The Nature Conservancy Announces New Executive Team in Florida
Leadership to launch bold conservation agenda to protect nature and preserve life in the Sunshine State.
Maitland, FL | October 26, 2016
Career conservationist and Florida native Greg Knecht has been named deputy state director for The Nature Conservancy in Florida where he will lead the organization’s strategy and policy work.
Knecht, of Tallahassee, is a 4-year veteran of The Nature Conservancy and since 2012 has directed the Conservancy’s land protection program in Florida. This includes partnering with the ranching and forestry communities to protect critical working lands through the use of conservation easements as well as efforts to conserve, restore and expand the state’s longleaf pine forests. Prior to joining the Conservancy, Knecht spent nearly 20 years at the Florida Department of Environmental Protection, most recently in the office of the Secretary as the Director of the Office of Ecosystem Projects.
“Greg knows both the Conservancy and Florida extremely well and has proven his ability to generate conservation outcomes by using a collaborative, strategic approach,” said Temperince Morgan, executive director of The Nature Conservancy in Florida, in announcing the appointment. “I have come to rely heavily on his insight and counsel, and his leadership will allow us to embolden our efforts to protect the lands and waters on which all life depends.”
Knecht, a native Floridian, grew up in Winter Haven where he worked in the citrus and cattle industries, and hunted and fished the many lakes and state lands before moving to Tallahassee to obtain a bachelor of science degree in biology from Florida State University. A lifelong outdoorsman, Knecht’s travels throughout Florida and beyond to cycle, fish and hike have given him a deep and personal commitment to conservation, Knecht says.
“I feel fortunate to have grown up with such ready access to a diversity of beautiful natural places and recreational opportunities—from the state’s everglades and coral reefs in the south, the springs, lakes and rivers in central Florida to the beaches and longleaf pine forests in the panhandle,” he explains. “These natural resources have compelled me to both make Florida my lifelong home and dedicate my career to protecting the lands and waters critical to our economy, the health of all Floridians, and our way of life.”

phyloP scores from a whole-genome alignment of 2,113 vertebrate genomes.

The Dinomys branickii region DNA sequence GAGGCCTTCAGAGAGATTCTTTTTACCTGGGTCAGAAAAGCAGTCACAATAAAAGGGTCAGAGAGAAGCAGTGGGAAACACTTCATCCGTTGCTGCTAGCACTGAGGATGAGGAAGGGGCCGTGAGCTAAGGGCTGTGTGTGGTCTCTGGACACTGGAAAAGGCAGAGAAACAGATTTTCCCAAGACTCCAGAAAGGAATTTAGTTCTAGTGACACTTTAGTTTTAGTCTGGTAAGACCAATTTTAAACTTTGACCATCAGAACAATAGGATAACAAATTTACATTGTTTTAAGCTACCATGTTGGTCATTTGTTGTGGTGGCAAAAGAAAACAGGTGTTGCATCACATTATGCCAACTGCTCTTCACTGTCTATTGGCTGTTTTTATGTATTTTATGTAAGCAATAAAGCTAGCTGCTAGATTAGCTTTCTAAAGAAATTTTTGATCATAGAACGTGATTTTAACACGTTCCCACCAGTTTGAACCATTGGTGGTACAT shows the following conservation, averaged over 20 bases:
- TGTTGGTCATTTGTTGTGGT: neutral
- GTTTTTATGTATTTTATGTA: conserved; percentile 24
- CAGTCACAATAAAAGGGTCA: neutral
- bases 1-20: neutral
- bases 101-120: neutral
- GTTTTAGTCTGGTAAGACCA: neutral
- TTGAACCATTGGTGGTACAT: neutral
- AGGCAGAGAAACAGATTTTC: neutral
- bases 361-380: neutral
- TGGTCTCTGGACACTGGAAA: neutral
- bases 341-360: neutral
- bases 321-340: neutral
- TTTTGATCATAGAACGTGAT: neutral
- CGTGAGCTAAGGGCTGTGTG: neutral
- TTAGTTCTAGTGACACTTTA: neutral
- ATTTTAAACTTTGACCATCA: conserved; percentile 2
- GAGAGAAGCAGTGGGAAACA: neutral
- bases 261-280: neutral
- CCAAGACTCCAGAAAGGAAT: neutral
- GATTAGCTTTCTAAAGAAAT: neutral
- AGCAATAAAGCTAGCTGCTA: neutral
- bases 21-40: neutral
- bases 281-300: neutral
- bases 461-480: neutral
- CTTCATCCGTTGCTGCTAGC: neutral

Knecht joins a newly-formed executive leadership team for the organization led by Temperince Morgan. In addition to Morgan and Knecht, the other members are: Heidi Albritton (Director of Operations), Marilyn Bauer (Director of Strategic Communications and Marketing), Steve Coates (Director of Field Initiatives), Rosemary Mann (Director of Development), and Kristina Serbesoff-King (Director of Science and Planning).
Several appointments to the executive team—in addition to Knecht—represent promotions or new hires: Bauer, Coates, and Serbesoff-King.
Kristina Serbesoff-King was promoted from her role as the interim Director of Conservation to the newly created position of Director of Science and Planning where she will concentrate on building a Florida-based team focused on scientific research and long-term planning. The new department will scientifically assess the myriad of issues that contribute to both the decline of nature as well as the benefits and services that nature provides to people. These findings will then be integrated into the broader Florida team’s conservation planning and goal setting in order to best drive conservation outcomes that achieve positive impacts for both people and nature. A 12-year Conservancy veteran, Serbesoff-King has held roles as varied as Invasive Species Program Manager and Associate Director of Conservation.
Marilyn Bauer joins The Nature Conservancy in Florida this month as the Director of Strategic Communications and Marketing. Bauer brings an extensive background in marketing, writing, and public relations to her appointment, including three years as the Director of Marketing and Government Affairs at the Cultural Council of Palm Beach County. Bauer will oversee efforts in Florida to raise awareness and engage target audiences, deepen membership engagement, and generate funding for conservation.